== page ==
tlhIngan-Hol Archive: Mon Jan 18 19:50:55 1999

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Re: Ordering food

ja'pu' peHruS:
>OTOH, by all I have learned about English grammar, your sentence IS a perfect
>example of an IO.  "...for my father" is the IO.

>vaj jaS pab wIyaj.  I've heard it labeled as an "adject", which is not
>the same thing as an "indirect object".

ja' peHruS:
>I have never heard of the word "adject"; and, it is not in the dictionary.

Depending on the dictionary, neither is "indirect object".

>Your confusion regarding "beneficiaries" can be cleared up by reading section
>6.8 of TKD's addendum explaining that indirect objects and beneficiaries are
>merely different terms for the same idea.

I'd drop this in a second if it were just about terminology, but I believe
you've badly misinterpreted what TKD says about indirect objects.  In order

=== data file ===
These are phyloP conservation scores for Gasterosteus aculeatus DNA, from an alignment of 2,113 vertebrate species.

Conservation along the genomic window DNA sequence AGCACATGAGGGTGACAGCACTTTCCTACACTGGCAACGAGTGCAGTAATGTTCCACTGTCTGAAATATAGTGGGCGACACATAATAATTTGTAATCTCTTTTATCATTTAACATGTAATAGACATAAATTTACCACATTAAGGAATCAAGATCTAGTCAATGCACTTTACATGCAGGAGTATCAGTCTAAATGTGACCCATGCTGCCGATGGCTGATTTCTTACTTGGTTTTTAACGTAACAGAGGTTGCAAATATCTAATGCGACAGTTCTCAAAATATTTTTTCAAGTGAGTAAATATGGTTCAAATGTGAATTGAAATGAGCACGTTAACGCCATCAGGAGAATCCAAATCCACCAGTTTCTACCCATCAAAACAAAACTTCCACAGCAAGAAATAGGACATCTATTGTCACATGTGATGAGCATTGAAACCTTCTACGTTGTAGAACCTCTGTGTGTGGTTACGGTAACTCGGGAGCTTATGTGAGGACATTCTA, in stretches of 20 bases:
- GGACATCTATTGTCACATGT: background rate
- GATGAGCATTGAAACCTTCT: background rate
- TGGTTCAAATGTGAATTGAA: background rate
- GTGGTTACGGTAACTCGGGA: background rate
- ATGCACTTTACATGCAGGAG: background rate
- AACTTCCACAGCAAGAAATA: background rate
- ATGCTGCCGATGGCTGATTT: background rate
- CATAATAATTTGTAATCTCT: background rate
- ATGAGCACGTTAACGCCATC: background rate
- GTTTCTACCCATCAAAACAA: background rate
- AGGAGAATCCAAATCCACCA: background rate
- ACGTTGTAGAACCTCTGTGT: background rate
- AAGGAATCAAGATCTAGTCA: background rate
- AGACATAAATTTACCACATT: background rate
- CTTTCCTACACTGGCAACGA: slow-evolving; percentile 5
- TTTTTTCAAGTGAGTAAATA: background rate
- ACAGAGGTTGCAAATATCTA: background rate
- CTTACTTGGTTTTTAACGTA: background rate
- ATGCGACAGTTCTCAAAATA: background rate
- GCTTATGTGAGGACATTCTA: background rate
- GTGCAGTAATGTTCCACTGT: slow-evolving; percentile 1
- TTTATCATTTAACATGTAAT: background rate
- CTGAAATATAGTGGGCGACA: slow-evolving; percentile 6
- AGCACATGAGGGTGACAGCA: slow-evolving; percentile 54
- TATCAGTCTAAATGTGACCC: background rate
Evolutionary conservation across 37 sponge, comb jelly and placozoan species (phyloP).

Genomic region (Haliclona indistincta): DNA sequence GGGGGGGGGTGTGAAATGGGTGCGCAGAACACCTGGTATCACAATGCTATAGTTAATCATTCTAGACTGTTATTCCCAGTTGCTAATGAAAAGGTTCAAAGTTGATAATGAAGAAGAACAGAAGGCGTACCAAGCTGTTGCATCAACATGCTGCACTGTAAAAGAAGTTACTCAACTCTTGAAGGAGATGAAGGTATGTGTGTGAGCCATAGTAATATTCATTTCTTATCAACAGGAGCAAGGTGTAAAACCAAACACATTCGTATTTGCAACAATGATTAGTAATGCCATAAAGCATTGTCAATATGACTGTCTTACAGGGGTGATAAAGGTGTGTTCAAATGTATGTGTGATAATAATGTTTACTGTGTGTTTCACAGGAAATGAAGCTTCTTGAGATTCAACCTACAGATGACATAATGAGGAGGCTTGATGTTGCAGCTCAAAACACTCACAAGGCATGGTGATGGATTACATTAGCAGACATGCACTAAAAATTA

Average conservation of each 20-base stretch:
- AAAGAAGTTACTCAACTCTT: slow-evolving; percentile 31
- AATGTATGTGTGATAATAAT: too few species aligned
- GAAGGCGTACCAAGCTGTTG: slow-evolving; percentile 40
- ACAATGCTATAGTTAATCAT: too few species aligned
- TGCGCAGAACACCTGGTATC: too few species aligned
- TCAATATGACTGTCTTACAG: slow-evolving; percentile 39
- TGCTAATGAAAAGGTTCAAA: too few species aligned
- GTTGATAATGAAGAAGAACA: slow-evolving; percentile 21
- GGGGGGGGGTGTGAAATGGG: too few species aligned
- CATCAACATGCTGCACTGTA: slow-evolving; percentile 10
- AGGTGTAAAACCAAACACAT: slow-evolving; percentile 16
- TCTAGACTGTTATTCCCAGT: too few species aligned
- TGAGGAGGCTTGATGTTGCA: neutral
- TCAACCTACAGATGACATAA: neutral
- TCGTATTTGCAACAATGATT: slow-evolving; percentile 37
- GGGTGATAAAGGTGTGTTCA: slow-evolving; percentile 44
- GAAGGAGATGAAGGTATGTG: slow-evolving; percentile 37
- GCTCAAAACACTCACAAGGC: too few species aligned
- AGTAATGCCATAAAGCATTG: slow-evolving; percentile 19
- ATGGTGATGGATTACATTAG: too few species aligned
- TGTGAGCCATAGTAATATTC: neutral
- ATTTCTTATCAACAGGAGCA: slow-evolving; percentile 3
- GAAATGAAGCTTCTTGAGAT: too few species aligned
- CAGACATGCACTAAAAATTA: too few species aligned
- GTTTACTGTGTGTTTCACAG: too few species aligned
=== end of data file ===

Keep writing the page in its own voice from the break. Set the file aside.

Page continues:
to clear up what I see as *your* confusion, I'm going to have to consider
some more English grammar.

If "for my father" in "I cooked dinner for my father" is an indirect
object, then so are "because of the weather" in "I slept because of the
weather" and "over the fence" in "I threw the ball over the fence."  The
phrases serve the same basic grammatical function in the English sentence.
But I am absolutely certain that none of these phrases is an indirect
object -- because indirect objects are *nouns*, not prepositional phrases.

The only one of these phrases that fits the use of {-vaD} in Klingon is the
first one, because "my father" is the beneficiary of the action.  The others
use different syntactic markers in Klingon, because the nouns in the phrases
are serving purposes other than beneficiary.  If you're going to claim that
indirect objects and beneficiaries are the same thing, you're going to have
to define indirect objects better than saying "...for my father" is one.

-- ghunchu'wI'

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